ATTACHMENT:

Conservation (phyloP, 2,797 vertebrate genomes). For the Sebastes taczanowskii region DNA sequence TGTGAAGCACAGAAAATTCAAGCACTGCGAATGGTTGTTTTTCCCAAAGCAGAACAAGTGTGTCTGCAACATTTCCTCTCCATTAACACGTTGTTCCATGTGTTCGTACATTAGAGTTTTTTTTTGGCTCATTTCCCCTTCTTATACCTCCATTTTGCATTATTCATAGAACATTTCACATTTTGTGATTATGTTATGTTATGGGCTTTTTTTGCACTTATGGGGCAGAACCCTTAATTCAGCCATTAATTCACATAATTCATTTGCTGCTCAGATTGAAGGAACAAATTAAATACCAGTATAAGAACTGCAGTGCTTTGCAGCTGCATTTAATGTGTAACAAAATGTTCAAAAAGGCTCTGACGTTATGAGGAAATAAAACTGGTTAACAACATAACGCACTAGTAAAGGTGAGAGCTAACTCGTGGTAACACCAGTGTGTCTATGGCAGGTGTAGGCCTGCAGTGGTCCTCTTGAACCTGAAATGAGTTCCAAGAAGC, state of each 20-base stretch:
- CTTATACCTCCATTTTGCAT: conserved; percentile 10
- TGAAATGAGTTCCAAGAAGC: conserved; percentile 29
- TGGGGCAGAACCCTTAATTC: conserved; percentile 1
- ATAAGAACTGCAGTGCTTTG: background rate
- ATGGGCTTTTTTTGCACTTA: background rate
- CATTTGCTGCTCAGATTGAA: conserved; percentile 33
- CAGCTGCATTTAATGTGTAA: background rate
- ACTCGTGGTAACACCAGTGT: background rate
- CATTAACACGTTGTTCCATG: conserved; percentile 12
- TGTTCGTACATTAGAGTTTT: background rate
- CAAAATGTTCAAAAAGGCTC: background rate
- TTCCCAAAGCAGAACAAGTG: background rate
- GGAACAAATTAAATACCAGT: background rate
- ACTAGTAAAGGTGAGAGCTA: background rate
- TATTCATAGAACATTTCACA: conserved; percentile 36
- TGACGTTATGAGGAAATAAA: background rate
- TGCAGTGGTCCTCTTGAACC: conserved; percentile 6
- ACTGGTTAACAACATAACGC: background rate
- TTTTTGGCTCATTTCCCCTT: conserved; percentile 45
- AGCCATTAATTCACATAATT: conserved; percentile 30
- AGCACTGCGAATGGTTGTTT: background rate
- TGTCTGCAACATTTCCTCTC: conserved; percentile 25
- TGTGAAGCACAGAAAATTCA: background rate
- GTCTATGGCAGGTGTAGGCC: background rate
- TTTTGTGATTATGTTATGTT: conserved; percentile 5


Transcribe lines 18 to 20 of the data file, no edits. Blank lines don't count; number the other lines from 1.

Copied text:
- TGCAGTGGTCCTCTTGAACC: conserved; percentile 6
- ACTGGTTAACAACATAACGC: background rate
- TTTTTGGCTCATTTCCCCTT: conserved; percentile 45